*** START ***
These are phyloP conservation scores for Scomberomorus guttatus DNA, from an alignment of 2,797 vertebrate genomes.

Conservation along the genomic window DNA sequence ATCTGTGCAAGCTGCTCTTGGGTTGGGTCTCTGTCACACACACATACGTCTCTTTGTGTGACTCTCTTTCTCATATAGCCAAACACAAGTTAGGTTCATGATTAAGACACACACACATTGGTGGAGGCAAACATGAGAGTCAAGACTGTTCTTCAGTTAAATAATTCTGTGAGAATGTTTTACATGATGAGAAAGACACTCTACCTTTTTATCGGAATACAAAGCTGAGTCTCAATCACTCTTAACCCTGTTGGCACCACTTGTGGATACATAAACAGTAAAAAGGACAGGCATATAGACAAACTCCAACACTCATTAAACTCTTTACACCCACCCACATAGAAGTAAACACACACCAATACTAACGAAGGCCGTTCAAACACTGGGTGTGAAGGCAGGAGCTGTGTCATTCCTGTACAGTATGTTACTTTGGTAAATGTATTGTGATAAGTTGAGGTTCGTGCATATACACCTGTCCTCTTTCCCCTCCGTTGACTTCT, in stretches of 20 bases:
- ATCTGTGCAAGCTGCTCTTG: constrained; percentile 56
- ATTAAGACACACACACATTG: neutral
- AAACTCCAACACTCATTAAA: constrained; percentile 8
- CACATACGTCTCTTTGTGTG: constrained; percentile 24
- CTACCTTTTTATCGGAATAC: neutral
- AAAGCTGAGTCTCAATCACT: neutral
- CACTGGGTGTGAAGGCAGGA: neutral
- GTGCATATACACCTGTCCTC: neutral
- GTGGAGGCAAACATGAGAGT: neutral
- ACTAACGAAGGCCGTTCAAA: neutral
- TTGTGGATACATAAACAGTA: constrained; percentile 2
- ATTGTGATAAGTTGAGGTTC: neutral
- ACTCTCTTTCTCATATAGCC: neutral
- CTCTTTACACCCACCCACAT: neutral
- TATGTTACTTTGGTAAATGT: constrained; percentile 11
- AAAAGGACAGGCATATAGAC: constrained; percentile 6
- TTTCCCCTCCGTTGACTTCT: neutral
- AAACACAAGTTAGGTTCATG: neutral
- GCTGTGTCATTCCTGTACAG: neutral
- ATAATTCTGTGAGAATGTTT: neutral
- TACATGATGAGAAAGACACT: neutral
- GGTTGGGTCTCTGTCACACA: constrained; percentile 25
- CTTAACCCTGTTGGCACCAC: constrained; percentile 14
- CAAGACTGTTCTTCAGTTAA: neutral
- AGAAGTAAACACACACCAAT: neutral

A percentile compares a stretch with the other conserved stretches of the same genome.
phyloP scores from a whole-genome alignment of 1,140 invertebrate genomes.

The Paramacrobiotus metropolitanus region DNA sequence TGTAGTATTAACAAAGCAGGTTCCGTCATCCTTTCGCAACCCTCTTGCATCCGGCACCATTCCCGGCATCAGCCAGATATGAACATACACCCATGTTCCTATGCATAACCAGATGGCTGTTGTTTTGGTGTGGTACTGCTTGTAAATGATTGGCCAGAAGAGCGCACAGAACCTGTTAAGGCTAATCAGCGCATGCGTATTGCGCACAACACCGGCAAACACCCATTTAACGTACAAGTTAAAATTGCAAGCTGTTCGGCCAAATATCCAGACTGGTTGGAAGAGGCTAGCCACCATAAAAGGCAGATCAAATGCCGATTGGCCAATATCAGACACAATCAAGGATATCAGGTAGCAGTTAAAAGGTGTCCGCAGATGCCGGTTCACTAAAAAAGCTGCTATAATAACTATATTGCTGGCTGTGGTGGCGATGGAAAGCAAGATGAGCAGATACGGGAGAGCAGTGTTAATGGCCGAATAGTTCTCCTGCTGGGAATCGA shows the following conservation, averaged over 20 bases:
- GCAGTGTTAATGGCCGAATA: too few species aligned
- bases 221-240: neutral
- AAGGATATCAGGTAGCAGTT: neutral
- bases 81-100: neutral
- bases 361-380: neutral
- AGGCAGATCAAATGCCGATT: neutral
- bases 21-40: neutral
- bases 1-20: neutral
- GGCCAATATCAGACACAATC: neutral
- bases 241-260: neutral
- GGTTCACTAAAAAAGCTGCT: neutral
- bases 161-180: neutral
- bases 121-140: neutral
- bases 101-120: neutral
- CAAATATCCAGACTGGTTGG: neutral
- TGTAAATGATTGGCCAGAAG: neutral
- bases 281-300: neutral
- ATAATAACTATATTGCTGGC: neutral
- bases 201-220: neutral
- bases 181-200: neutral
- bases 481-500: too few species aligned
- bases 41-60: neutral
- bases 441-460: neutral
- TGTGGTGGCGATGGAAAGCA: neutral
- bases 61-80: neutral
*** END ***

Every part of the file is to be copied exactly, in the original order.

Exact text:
These are phyloP conservation scores for Scomberomorus guttatus DNA, from an alignment of 2,797 vertebrate genomes.

Conservation along the genomic window DNA sequence ATCTGTGCAAGCTGCTCTTGGGTTGGGTCTCTGTCACACACACATACGTCTCTTTGTGTGACTCTCTTTCTCATATAGCCAAACACAAGTTAGGTTCATGATTAAGACACACACACATTGGTGGAGGCAAACATGAGAGTCAAGACTGTTCTTCAGTTAAATAATTCTGTGAGAATGTTTTACATGATGAGAAAGACACTCTACCTTTTTATCGGAATACAAAGCTGAGTCTCAATCACTCTTAACCCTGTTGGCACCACTTGTGGATACATAAACAGTAAAAAGGACAGGCATATAGACAAACTCCAACACTCATTAAACTCTTTACACCCACCCACATAGAAGTAAACACACACCAATACTAACGAAGGCCGTTCAAACACTGGGTGTGAAGGCAGGAGCTGTGTCATTCCTGTACAGTATGTTACTTTGGTAAATGTATTGTGATAAGTTGAGGTTCGTGCATATACACCTGTCCTCTTTCCCCTCCGTTGACTTCT, in stretches of 20 bases:
- ATCTGTGCAAGCTGCTCTTG: constrained; percentile 56
- ATTAAGACACACACACATTG: neutral
- AAACTCCAACACTCATTAAA: constrained; percentile 8
- CACATACGTCTCTTTGTGTG: constrained; percentile 24
- CTACCTTTTTATCGGAATAC: neutral
- AAAGCTGAGTCTCAATCACT: neutral
- CACTGGGTGTGAAGGCAGGA: neutral
- GTGCATATACACCTGTCCTC: neutral
- GTGGAGGCAAACATGAGAGT: neutral
- ACTAACGAAGGCCGTTCAAA: neutral
- TTGTGGATACATAAACAGTA: constrained; percentile 2
- ATTGTGATAAGTTGAGGTTC: neutral
- ACTCTCTTTCTCATATAGCC: neutral
- CTCTTTACACCCACCCACAT: neutral
- TATGTTACTTTGGTAAATGT: constrained; percentile 11
- AAAAGGACAGGCATATAGAC: constrained; percentile 6
- TTTCCCCTCCGTTGACTTCT: neutral
- AAACACAAGTTAGGTTCATG: neutral
- GCTGTGTCATTCCTGTACAG: neutral
- ATAATTCTGTGAGAATGTTT: neutral
- TACATGATGAGAAAGACACT: neutral
- GGTTGGGTCTCTGTCACACA: constrained; percentile 25
- CTTAACCCTGTTGGCACCAC: constrained; percentile 14
- CAAGACTGTTCTTCAGTTAA: neutral
- AGAAGTAAACACACACCAAT: neutral

A percentile compares a stretch with the other conserved stretches of the same genome.
phyloP scores from a whole-genome alignment of 1,140 invertebrate genomes.

The Paramacrobiotus metropolitanus region DNA sequence TGTAGTATTAACAAAGCAGGTTCCGTCATCCTTTCGCAACCCTCTTGCATCCGGCACCATTCCCGGCATCAGCCAGATATGAACATACACCCATGTTCCTATGCATAACCAGATGGCTGTTGTTTTGGTGTGGTACTGCTTGTAAATGATTGGCCAGAAGAGCGCACAGAACCTGTTAAGGCTAATCAGCGCATGCGTATTGCGCACAACACCGGCAAACACCCATTTAACGTACAAGTTAAAATTGCAAGCTGTTCGGCCAAATATCCAGACTGGTTGGAAGAGGCTAGCCACCATAAAAGGCAGATCAAATGCCGATTGGCCAATATCAGACACAATCAAGGATATCAGGTAGCAGTTAAAAGGTGTCCGCAGATGCCGGTTCACTAAAAAAGCTGCTATAATAACTATATTGCTGGCTGTGGTGGCGATGGAAAGCAAGATGAGCAGATACGGGAGAGCAGTGTTAATGGCCGAATAGTTCTCCTGCTGGGAATCGA shows the following conservation, averaged over 20 bases:
- GCAGTGTTAATGGCCGAATA: too few species aligned
- bases 221-240: neutral
- AAGGATATCAGGTAGCAGTT: neutral
- bases 81-100: neutral
- bases 361-380: neutral
- AGGCAGATCAAATGCCGATT: neutral
- bases 21-40: neutral
- bases 1-20: neutral
- GGCCAATATCAGACACAATC: neutral
- bases 241-260: neutral
- GGTTCACTAAAAAAGCTGCT: neutral
- bases 161-180: neutral
- bases 121-140: neutral
- bases 101-120: neutral
- CAAATATCCAGACTGGTTGG: neutral
- TGTAAATGATTGGCCAGAAG: neutral
- bases 281-300: neutral
- ATAATAACTATATTGCTGGC: neutral
- bases 201-220: neutral
- bases 181-200: neutral
- bases 481-500: too few species aligned
- bases 41-60: neutral
- bases 441-460: neutral
- TGTGGTGGCGATGGAAAGCA: neutral
- bases 61-80: neutral